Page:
Officials from the ministries of health and education are currently in discussions about transforming some schools back into isolation facilities as the island braces for a significant increase in the more transmissible Omicron variant of the COVID-19 virus.
Dr Adanna Grandison, Consultant Manager of Home Quarantine and member of the isolation and home quarantine committee, said once that decision was made health officials would make the announcement “when it is necessary”.
“It is an active discussion that we are having at this point and I am very much sure that the Ministry of Health, if we should get to that point where we do have a very significantly increased numbers, will definitely come back and make the public aware of this decision,” said Grandison.
She said that all factors were being considered.
“Certainly, there are implications on both ends – yes, we want to keep the country safe and keep children safe, but we also have to weigh that very carefully and take into consideration the various stakeholders, because children also need to meet their developmental requirements and educational goals. So that is a discussion that is currently being held, and it is something that they are very sensitive and aware about,” she said.
Dr Grandison was responding to questions from the members of the media and the public during a special session on Friday hosted by COVID-19 Public Advisor David Ellis.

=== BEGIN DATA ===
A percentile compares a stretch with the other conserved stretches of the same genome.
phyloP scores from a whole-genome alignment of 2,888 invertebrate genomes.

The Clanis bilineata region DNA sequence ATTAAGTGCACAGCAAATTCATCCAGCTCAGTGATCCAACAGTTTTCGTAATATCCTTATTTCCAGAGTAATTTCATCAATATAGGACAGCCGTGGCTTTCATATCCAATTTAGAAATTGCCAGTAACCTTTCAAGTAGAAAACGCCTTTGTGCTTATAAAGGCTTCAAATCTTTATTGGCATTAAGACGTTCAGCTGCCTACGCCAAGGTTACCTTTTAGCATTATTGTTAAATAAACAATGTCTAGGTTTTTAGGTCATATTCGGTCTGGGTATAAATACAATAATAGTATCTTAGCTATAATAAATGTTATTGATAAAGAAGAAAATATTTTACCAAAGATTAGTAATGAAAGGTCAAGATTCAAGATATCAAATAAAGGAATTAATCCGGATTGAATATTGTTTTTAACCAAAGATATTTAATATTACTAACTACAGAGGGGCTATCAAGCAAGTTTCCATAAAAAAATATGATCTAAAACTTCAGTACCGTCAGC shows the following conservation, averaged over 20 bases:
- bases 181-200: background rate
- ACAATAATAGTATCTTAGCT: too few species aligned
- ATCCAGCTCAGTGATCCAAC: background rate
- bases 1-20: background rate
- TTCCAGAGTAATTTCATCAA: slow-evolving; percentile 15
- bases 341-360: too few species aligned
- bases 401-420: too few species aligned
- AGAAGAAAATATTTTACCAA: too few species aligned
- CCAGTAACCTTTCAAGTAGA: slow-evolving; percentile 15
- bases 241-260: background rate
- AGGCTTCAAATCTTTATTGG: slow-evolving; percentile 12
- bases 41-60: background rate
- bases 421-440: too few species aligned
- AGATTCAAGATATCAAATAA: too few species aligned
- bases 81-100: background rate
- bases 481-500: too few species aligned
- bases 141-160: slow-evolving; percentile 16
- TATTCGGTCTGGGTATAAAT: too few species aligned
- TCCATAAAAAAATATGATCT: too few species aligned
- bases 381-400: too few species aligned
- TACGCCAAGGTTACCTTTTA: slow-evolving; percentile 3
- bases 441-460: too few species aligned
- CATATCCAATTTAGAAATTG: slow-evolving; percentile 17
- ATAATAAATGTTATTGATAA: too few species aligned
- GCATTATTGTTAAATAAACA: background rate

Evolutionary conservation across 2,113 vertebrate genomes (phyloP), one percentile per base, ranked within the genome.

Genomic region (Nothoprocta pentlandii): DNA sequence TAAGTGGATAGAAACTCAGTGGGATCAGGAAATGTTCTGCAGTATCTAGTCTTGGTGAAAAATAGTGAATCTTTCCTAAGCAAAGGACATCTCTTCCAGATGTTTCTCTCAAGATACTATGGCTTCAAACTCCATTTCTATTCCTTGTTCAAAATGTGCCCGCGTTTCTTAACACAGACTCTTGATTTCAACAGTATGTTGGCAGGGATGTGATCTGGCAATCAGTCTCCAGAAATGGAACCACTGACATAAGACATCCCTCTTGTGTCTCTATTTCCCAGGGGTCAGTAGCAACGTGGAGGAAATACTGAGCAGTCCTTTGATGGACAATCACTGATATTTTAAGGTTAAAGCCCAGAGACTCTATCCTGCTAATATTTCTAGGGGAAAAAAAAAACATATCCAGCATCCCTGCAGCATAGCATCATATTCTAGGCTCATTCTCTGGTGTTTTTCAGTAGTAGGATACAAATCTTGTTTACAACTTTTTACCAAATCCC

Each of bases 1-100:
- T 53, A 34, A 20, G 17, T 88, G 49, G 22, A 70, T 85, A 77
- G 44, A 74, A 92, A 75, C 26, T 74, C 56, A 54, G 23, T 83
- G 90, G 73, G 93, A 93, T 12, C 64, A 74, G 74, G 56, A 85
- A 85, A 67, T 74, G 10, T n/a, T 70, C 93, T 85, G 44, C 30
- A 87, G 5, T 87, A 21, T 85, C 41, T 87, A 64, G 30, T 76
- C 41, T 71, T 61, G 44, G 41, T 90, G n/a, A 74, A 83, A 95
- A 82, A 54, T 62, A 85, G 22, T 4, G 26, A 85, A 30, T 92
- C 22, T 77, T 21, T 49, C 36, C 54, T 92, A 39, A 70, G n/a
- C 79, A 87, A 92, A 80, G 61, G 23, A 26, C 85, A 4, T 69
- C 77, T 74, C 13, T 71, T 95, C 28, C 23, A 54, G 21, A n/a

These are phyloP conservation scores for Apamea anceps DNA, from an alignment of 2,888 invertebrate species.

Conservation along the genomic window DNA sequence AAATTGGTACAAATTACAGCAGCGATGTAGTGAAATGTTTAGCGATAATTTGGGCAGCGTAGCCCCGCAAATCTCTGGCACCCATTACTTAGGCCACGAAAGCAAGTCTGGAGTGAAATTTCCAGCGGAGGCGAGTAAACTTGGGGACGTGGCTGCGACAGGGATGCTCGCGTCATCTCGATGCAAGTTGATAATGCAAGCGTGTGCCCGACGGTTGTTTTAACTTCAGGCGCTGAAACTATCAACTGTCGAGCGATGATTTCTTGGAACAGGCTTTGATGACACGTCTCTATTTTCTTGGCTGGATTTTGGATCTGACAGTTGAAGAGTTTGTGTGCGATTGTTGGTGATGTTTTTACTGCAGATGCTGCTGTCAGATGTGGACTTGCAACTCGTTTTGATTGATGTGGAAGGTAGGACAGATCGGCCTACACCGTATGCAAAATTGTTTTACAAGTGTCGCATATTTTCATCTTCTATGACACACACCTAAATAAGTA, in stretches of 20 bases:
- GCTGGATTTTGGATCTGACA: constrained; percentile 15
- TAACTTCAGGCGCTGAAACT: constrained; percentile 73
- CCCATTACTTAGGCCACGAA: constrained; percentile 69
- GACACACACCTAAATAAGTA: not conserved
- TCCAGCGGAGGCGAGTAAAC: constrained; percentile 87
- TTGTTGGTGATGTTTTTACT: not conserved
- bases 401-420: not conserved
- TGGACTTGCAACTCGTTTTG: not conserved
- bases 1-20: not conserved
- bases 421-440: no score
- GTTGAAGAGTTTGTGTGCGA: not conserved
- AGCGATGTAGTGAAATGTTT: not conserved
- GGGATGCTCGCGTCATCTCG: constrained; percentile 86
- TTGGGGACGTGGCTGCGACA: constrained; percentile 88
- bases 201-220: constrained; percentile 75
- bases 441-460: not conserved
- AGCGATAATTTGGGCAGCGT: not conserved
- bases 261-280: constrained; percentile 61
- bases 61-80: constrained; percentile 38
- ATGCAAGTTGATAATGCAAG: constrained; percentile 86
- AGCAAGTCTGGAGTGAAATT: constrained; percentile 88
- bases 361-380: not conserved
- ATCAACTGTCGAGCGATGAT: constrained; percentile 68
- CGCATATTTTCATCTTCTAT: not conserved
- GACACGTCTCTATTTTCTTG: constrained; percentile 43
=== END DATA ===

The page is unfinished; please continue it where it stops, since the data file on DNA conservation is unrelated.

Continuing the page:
At the end of August last year, mere days before the start of the new school term, some schools, including the Darryl Jordan Secondary and the Blackman and Gollop Primary, were pressed into service as isolation centres due to a surge in COVID-19 infections.
Minister of Education Santia Bradshaw said then that more schools may have to be used as isolation facilities, while noting that it was not a first choice, but many of the schools had been upgraded and therefore “lend to” being considered as adequate facilities to host persons who may be sick.
Schools used as isolation facilities were handed back over to the Ministry Education late last year.
With the country now on course to experiencing another wave of the virus, and health officials predicting that the daily rates could reach between 1,200 and 3,500, they have been discussing the possibility of schools being used as isolation facilities.
The return to face-to-face learning, which was scheduled for next Monday, January 10, has been tentatively delayed until January 24, for a phased approach.